Good Bedtime Reads – Fascism: A Warning
Thursday, June 7, 2018
Posted by: Michael C. Lewis MD, FASA
Michael C. Lewis MD, FASA
Joseph L. Ponka Chair,
Department of Anesthesiology, Pain Management, & Perioperative Medicine
Henry Ford Health System
Professor of Anesthesiology
Wayne State University School of Medicine
Fascism: A Warning
Author Madeleine Albright, Published by Harper Collins
I am not an avid reader of fiction. So, when recently asked to write a short piece for a section of the Society for Education in Anesthesia (SEA) newsletter entitled “Good Bedtime Reads,” I was excited by the opportunity, but also somewhat nervous that my choice of bedtime reads, that are mostly historical, might not appeal to the wider membership.
My anxiety was somewhat magnified by the realization that my present read, Madeleine Albright’s Fascism: A Warning, may prove to be a little controversial for some of our members. The author, as many will recognize, was the first female to serve as U.S. Secretary of State. However, what some may not know is that she speaks with some authority on this topic since her early life, in Czechoslovakia, was heavily impacted by the rise of fascism and because she has unique insights gleaned from her efforts fostering democracy as a diplomat.
By the time of our SEA Spring meeting I was half-way through the book. During the opening session we were privileged to hear Tom Nasca, CEO of the ACGME give a presentation entitled “The Foundation of Professionalism.” In his talk, he proposed that one anchor of the construct of professionalism was the mandate to be accountable to the higher ethical standards of a society. He postulated that this mandate was much easier to fulfill in a liberal democracy than under an authoritarian regime. These words truly resonated with me and any residual anxiety I had about writing the book review dissipated.
Ever since reading the brilliant analysis of the crucial role that German doctors played in the Nazi genocide in Robert Jay Lifton’s book The Nazi Doctors, I have been deeply interested in the impact of totalitarian regimes on ethical decisions of physicians and the possible abuse this could create. I now felt very much energized to present my new read anchored in my belief that it would introduce a unique historical perspective to our members, a physician group that has an important mandate of ethical accountability.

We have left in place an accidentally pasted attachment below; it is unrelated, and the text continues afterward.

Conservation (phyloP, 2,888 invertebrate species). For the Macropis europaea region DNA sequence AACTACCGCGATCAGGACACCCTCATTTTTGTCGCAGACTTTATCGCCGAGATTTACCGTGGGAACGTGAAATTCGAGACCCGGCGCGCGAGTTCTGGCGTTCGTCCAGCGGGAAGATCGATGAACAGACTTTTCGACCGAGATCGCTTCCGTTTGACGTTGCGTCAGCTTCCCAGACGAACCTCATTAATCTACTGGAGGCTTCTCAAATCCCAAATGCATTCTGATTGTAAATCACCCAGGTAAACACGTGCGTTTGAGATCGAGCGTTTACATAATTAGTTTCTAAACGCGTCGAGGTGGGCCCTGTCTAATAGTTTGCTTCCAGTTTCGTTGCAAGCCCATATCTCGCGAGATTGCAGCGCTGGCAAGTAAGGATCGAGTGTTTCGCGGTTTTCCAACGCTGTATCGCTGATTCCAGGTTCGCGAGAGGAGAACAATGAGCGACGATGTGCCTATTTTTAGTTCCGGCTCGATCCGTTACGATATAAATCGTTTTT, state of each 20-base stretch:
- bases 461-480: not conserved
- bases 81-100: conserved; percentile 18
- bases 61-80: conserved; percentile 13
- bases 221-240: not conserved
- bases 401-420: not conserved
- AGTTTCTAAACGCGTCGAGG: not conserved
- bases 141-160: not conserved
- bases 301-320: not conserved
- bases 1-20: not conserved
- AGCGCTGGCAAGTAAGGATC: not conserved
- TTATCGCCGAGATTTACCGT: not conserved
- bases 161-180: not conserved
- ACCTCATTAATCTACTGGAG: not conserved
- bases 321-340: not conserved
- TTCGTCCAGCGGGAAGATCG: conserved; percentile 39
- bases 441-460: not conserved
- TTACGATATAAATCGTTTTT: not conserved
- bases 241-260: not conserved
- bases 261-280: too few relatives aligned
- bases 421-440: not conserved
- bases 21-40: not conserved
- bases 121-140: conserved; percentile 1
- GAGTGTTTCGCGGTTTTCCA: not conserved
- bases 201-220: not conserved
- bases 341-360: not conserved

Secretary Albright, as a professor, draws heavily on her life experiences as well as conversations with her students. She postulates that our history over the last 100 years has been characterized by a long-term struggle between democracy and fascism examining historical examples from Europe, Latin America, the USA, and Asia. In her analysis, she notes that certain patterns emerge and notes that fascist ideology thrives in conditions of economic, social and political chaos. Its genesis is frequently accompanied by the silence and passivity from certain elements of society. Fascism is ready to use any means required to achieve its goal, even violence.
She illustrates that, in its more modern and lethal form, fascism creates a very real threat to democratic freedoms. Much of the work of western governments, towards an ethos of supporting global democratic institutions, is threatened and could be reversed. Heads of state such as Recep Tayyip Erdogan and Vladimir Putin commonly use strategies similar to those used by Fascists of the 20th century that leave a legacy of fear and desperation.
One may ask, “What qualifies this book as a bedtime read?” It is not completely dour in its outlook. It offers optimism in its concluding chapters by describing leaders who were able to get past periods of significant discord; they did so, by incorporating the lessons of history and consequently preserved democracy.
My hope is that if you read this book, you also will appreciate the author’s perspective and the impact it may have on us as physicians when faced with societal demands that conflict with our core ethical principles.